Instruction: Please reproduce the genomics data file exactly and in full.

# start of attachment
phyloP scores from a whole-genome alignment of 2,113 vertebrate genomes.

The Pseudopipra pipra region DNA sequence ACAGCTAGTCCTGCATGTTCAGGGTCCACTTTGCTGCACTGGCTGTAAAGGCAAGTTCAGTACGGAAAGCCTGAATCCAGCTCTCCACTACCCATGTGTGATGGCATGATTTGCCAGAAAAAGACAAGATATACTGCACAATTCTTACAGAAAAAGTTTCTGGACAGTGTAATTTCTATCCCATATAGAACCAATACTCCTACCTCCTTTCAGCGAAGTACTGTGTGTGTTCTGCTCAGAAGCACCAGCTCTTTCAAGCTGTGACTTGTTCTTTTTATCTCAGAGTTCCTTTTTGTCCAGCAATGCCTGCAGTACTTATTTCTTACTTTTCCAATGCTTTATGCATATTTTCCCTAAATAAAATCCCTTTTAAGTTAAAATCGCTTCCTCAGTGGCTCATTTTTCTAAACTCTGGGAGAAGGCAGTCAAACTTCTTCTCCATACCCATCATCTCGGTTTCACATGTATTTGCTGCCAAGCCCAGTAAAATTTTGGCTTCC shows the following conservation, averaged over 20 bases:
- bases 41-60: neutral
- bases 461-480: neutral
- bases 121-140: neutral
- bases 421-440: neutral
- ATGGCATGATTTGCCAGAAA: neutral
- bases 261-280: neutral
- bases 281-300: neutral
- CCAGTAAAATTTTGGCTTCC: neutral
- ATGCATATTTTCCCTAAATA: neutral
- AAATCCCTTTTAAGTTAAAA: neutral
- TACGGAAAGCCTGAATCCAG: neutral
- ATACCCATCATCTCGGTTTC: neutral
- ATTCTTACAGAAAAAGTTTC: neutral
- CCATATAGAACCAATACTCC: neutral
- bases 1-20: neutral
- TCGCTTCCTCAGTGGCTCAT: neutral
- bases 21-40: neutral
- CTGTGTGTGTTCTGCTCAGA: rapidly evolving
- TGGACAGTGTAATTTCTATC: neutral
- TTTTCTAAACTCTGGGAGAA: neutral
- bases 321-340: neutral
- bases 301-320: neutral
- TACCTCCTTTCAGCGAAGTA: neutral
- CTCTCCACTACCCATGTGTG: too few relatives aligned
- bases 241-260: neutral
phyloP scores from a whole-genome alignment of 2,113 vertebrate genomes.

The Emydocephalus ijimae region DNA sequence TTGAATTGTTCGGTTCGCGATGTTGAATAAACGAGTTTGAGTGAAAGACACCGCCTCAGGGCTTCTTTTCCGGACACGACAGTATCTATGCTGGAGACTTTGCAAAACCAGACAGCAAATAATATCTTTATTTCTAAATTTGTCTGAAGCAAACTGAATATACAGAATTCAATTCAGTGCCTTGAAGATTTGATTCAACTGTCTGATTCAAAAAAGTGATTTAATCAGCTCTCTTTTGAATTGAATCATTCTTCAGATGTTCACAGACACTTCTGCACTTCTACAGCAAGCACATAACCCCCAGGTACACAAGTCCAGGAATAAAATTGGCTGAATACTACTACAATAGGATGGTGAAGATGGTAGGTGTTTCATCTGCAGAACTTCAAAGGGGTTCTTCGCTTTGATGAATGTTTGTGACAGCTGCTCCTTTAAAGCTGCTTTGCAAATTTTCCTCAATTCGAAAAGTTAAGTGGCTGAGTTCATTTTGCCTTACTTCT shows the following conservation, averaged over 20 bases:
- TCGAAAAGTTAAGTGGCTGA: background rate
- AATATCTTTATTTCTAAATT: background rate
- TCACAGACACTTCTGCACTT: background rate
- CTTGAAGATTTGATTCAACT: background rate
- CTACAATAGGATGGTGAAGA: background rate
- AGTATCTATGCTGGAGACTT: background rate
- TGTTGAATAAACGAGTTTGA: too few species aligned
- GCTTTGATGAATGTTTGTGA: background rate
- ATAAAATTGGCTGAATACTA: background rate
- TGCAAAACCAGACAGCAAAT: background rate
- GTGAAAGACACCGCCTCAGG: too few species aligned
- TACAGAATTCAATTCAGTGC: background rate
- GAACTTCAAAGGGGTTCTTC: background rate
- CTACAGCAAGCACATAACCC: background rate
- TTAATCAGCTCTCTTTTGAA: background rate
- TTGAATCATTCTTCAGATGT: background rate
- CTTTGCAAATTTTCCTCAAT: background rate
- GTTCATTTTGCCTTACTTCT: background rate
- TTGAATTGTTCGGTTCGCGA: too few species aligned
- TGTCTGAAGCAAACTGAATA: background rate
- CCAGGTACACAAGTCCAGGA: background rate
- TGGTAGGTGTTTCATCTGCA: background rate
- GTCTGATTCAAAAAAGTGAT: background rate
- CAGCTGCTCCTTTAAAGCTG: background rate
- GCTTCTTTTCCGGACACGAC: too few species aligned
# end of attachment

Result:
phyloP scores from a whole-genome alignment of 2,113 vertebrate genomes.

The Pseudopipra pipra region DNA sequence ACAGCTAGTCCTGCATGTTCAGGGTCCACTTTGCTGCACTGGCTGTAAAGGCAAGTTCAGTACGGAAAGCCTGAATCCAGCTCTCCACTACCCATGTGTGATGGCATGATTTGCCAGAAAAAGACAAGATATACTGCACAATTCTTACAGAAAAAGTTTCTGGACAGTGTAATTTCTATCCCATATAGAACCAATACTCCTACCTCCTTTCAGCGAAGTACTGTGTGTGTTCTGCTCAGAAGCACCAGCTCTTTCAAGCTGTGACTTGTTCTTTTTATCTCAGAGTTCCTTTTTGTCCAGCAATGCCTGCAGTACTTATTTCTTACTTTTCCAATGCTTTATGCATATTTTCCCTAAATAAAATCCCTTTTAAGTTAAAATCGCTTCCTCAGTGGCTCATTTTTCTAAACTCTGGGAGAAGGCAGTCAAACTTCTTCTCCATACCCATCATCTCGGTTTCACATGTATTTGCTGCCAAGCCCAGTAAAATTTTGGCTTCC shows the following conservation, averaged over 20 bases:
- bases 41-60: neutral
- bases 461-480: neutral
- bases 121-140: neutral
- bases 421-440: neutral
- ATGGCATGATTTGCCAGAAA: neutral
- bases 261-280: neutral
- bases 281-300: neutral
- CCAGTAAAATTTTGGCTTCC: neutral
- ATGCATATTTTCCCTAAATA: neutral
- AAATCCCTTTTAAGTTAAAA: neutral
- TACGGAAAGCCTGAATCCAG: neutral
- ATACCCATCATCTCGGTTTC: neutral
- ATTCTTACAGAAAAAGTTTC: neutral
- CCATATAGAACCAATACTCC: neutral
- bases 1-20: neutral
- TCGCTTCCTCAGTGGCTCAT: neutral
- bases 21-40: neutral
- CTGTGTGTGTTCTGCTCAGA: rapidly evolving
- TGGACAGTGTAATTTCTATC: neutral
- TTTTCTAAACTCTGGGAGAA: neutral
- bases 321-340: neutral
- bases 301-320: neutral
- TACCTCCTTTCAGCGAAGTA: neutral
- CTCTCCACTACCCATGTGTG: too few relatives aligned
- bases 241-260: neutral
phyloP scores from a whole-genome alignment of 2,113 vertebrate genomes.

The Emydocephalus ijimae region DNA sequence TTGAATTGTTCGGTTCGCGATGTTGAATAAACGAGTTTGAGTGAAAGACACCGCCTCAGGGCTTCTTTTCCGGACACGACAGTATCTATGCTGGAGACTTTGCAAAACCAGACAGCAAATAATATCTTTATTTCTAAATTTGTCTGAAGCAAACTGAATATACAGAATTCAATTCAGTGCCTTGAAGATTTGATTCAACTGTCTGATTCAAAAAAGTGATTTAATCAGCTCTCTTTTGAATTGAATCATTCTTCAGATGTTCACAGACACTTCTGCACTTCTACAGCAAGCACATAACCCCCAGGTACACAAGTCCAGGAATAAAATTGGCTGAATACTACTACAATAGGATGGTGAAGATGGTAGGTGTTTCATCTGCAGAACTTCAAAGGGGTTCTTCGCTTTGATGAATGTTTGTGACAGCTGCTCCTTTAAAGCTGCTTTGCAAATTTTCCTCAATTCGAAAAGTTAAGTGGCTGAGTTCATTTTGCCTTACTTCT shows the following conservation, averaged over 20 bases:
- TCGAAAAGTTAAGTGGCTGA: background rate
- AATATCTTTATTTCTAAATT: background rate
- TCACAGACACTTCTGCACTT: background rate
- CTTGAAGATTTGATTCAACT: background rate
- CTACAATAGGATGGTGAAGA: background rate
- AGTATCTATGCTGGAGACTT: background rate
- TGTTGAATAAACGAGTTTGA: too few species aligned
- GCTTTGATGAATGTTTGTGA: background rate
- ATAAAATTGGCTGAATACTA: background rate
- TGCAAAACCAGACAGCAAAT: background rate
- GTGAAAGACACCGCCTCAGG: too few species aligned
- TACAGAATTCAATTCAGTGC: background rate
- GAACTTCAAAGGGGTTCTTC: background rate
- CTACAGCAAGCACATAACCC: background rate
- TTAATCAGCTCTCTTTTGAA: background rate
- TTGAATCATTCTTCAGATGT: background rate
- CTTTGCAAATTTTCCTCAAT: background rate
- GTTCATTTTGCCTTACTTCT: background rate
- TTGAATTGTTCGGTTCGCGA: too few species aligned
- TGTCTGAAGCAAACTGAATA: background rate
- CCAGGTACACAAGTCCAGGA: background rate
- TGGTAGGTGTTTCATCTGCA: background rate
- GTCTGATTCAAAAAAGTGAT: background rate
- CAGCTGCTCCTTTAAAGCTG: background rate
- GCTTCTTTTCCGGACACGAC: too few species aligned